2 Prophet Song by Paul Lynch (Oneworld, $37)

The 2024 winner of the Booker Prize is another exceptional Irish novel (see number one, above) and a gripping dystopia that centres on one woman’s struggle to protect her family. A must read.

3 Psychology of Money by Morgan Housel (Macmillan, $35)

Another sure sign that it’s January when this hugely popular book on “Timeless Lessons on Wealth, Greed, and Happiness” surges up the list. The Good Reads folk are sold on this one with a over 80,000 five-star reviews, including: 

“This is very good mostly because it’s very simple. Twenty common-sense ideas that are so absurdly obvious if you think about but are hardly ever engaged with, seriously, basically account for all successes and failures when it comes to money.”

“I’ve read Housel’s content for years and years. I can’t recommend this book and its absurd density of insight enough. Don’t let the title fool you: this book is just as much about designing a good life. For example, that a nice new car impresses yourself more than anyone else. On one of the first pages Morgan writes that “financial success is a soft skill, not a hard skill.” That about sets the stage.”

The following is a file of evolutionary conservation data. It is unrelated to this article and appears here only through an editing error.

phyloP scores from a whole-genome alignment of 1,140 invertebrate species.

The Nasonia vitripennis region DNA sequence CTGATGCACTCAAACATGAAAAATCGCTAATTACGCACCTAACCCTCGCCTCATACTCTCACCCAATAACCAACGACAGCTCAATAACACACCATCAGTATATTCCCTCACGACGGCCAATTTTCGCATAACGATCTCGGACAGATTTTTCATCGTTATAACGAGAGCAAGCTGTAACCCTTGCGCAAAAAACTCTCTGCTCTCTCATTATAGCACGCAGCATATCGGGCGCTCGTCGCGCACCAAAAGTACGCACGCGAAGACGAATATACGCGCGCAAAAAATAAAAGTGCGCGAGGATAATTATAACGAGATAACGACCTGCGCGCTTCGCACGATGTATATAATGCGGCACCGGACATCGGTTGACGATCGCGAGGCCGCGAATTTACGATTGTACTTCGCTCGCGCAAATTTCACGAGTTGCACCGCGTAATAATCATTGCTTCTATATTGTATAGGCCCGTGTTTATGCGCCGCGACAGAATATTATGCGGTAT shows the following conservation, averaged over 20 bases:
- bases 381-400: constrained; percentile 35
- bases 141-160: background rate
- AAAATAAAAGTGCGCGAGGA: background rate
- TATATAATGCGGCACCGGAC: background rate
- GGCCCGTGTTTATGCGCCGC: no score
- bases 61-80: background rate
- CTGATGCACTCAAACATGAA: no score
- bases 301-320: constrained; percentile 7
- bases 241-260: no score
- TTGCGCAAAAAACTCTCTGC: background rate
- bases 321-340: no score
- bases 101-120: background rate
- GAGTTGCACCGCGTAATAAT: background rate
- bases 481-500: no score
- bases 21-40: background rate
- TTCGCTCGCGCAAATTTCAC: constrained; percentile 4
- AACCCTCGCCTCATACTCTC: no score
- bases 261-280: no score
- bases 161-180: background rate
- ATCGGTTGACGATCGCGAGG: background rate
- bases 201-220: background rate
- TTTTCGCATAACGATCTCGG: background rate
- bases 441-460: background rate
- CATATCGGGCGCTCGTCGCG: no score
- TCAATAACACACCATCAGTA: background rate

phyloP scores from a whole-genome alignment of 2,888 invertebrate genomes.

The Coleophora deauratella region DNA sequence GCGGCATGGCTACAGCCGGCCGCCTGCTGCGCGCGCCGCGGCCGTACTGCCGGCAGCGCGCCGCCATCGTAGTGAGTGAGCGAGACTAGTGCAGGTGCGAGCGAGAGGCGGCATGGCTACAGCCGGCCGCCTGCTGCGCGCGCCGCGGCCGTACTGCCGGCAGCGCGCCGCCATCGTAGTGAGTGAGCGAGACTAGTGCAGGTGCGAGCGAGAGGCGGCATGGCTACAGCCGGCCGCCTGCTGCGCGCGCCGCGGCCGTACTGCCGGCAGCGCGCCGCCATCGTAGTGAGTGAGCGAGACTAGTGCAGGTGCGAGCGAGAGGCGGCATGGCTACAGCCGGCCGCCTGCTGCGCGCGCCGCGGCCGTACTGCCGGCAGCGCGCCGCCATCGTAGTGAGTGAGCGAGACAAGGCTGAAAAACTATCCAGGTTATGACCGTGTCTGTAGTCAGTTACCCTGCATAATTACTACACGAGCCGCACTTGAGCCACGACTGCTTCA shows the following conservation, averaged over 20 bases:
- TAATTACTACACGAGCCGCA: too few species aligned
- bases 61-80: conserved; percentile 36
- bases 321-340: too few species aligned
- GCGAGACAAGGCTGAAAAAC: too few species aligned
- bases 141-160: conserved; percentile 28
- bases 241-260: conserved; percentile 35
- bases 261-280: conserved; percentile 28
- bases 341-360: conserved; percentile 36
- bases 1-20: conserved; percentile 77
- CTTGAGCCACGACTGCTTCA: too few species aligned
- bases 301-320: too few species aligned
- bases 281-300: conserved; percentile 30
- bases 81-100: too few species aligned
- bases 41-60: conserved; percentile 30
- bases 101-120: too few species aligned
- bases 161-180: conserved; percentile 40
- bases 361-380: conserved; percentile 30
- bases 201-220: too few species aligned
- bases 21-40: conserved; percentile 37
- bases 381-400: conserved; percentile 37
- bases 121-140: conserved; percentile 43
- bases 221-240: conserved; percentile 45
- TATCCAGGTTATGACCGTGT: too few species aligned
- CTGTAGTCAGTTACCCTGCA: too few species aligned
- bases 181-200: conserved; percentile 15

Though there are a fair few bewildered two and three stars there too: “Easy, fast to read and some advice (jump to chapter 19 to save yourself). Yet, this book is hyped for nothing. I wonder if ratings have been bought just to kick sales.”

4 Good Material by Dolly Alderton (Fig Tree, $37)

5 Small Things Like These by Claire Keegan (Faber, $25)

Welcome back to the very slim novel that could! Has anyone not read this book now? Clearly still a few. 

6 Everything I Know About Love by Dolly Alderton (Fig Tree, $28)

No doubt getting a boost from the release of Alderton’s other title on this list (see item four above), this is the writer’s much-loved memoir.

7 Tomorrow and Tomorrow and Tomorrow by Gabrielle Zevin (Vintage, $26)

8 Atomic Habits by James Clear (Century, $40)

9 The Creative Act: A Way of Being by Rick Rubin (Canongate, $50)

10 Yellowface by Rebecca Kuang (Borough Press, $37)

Brilliant to see this excoriating novel back on this list: if you’d like a book that skewers the publishing industry in a hugely entertaining and intelligent way then this is it.

Keep going!